Turkey does this to prevent the importation of phones that didn't pay local taxes, and also to ensure that all users of phones/data are registered and tracked within the country.

Comment: Re:Drop-sensitivity (Score 1) 70

by Triv (#46357445) Attached to: Project Ara: Inside Google's Modular Smartphones

"My Blackberry Q10 has a removable battery, and it reboots itself whenever I set it down on a desk too hard. Most or all smartphones with removable batteries that I've used in the past did the same thing."

"Weird. Every phone I've ever owned has a removable battery. Not one has ever done this, even when accidentally I drop them on the floor. How hard are you slamming them down?"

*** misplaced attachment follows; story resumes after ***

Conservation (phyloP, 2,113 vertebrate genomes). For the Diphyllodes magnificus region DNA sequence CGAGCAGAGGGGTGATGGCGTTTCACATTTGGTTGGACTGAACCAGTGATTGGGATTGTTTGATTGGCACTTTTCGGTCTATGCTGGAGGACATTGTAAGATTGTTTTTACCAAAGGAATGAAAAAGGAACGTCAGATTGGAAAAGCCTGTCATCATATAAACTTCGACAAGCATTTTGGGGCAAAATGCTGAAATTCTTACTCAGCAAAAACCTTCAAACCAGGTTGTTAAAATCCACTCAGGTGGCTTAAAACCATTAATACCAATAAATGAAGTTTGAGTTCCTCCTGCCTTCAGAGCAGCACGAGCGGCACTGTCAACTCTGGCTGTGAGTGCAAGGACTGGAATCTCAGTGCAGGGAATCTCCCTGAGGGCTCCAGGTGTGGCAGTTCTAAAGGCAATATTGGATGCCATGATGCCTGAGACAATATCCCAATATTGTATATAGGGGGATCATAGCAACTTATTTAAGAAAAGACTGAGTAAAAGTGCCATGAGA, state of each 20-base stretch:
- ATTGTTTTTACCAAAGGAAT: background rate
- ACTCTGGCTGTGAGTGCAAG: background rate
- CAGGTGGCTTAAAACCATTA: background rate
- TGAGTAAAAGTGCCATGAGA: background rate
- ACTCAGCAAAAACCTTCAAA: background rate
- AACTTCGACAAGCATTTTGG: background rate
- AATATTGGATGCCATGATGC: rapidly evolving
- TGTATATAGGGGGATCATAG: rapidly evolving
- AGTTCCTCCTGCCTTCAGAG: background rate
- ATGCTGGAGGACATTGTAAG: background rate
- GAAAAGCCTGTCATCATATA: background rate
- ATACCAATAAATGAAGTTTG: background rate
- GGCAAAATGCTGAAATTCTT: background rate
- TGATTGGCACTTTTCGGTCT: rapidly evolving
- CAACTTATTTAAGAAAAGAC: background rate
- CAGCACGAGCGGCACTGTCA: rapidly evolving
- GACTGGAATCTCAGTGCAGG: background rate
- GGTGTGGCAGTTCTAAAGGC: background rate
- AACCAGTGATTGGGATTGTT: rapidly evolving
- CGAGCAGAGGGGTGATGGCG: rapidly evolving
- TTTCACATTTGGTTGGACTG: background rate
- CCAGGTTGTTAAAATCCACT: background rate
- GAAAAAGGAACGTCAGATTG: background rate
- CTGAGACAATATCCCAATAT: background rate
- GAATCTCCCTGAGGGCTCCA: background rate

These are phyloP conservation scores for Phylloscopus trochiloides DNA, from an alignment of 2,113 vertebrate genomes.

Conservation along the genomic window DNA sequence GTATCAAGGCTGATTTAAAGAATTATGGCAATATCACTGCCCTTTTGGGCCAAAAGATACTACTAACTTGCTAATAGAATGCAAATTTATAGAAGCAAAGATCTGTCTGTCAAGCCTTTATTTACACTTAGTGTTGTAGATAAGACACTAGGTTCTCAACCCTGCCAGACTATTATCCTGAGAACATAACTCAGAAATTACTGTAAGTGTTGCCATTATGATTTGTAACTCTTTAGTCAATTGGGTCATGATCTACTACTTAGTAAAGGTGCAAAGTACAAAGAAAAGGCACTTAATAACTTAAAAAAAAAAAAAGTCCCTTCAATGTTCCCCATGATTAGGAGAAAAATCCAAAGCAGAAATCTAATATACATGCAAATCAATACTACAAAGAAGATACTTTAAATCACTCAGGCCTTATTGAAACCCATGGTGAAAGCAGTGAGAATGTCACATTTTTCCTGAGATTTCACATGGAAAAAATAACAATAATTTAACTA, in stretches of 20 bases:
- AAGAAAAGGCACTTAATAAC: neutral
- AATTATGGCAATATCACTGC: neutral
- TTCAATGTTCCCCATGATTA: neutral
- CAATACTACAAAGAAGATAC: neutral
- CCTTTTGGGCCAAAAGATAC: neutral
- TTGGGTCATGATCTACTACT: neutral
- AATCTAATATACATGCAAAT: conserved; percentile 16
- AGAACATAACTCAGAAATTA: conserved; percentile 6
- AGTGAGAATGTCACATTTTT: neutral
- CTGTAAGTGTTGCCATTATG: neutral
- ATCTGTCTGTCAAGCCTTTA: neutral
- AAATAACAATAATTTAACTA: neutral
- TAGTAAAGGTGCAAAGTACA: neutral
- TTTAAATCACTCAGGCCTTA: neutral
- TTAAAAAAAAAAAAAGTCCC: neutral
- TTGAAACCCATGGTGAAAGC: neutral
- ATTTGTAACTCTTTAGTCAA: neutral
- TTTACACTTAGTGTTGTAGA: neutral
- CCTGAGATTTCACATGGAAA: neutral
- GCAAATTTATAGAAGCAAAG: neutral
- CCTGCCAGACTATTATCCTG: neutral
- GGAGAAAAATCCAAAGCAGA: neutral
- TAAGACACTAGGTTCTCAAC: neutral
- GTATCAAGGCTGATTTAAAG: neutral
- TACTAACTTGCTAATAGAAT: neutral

Comment: Re:Confiscate cameras (Score 1) 478

by Triv (#46279757) Attached to: Ask Slashdot: Anti-Camera Device For Use In a Small Bus?

"This has *everything* to do with the jackass owner trying to ensure that nobody can take their own pictures, because I guarantee he's got a photographer onboard who's taking "professional" pictures which are sold at ludicrous prices. Have you *been* to a themepark?"

Think that through for a second. Any technology in place to affect client's cameras will also affect the hired photographer's cameras.

A computer scientist is someone who fixes things that aren't broken.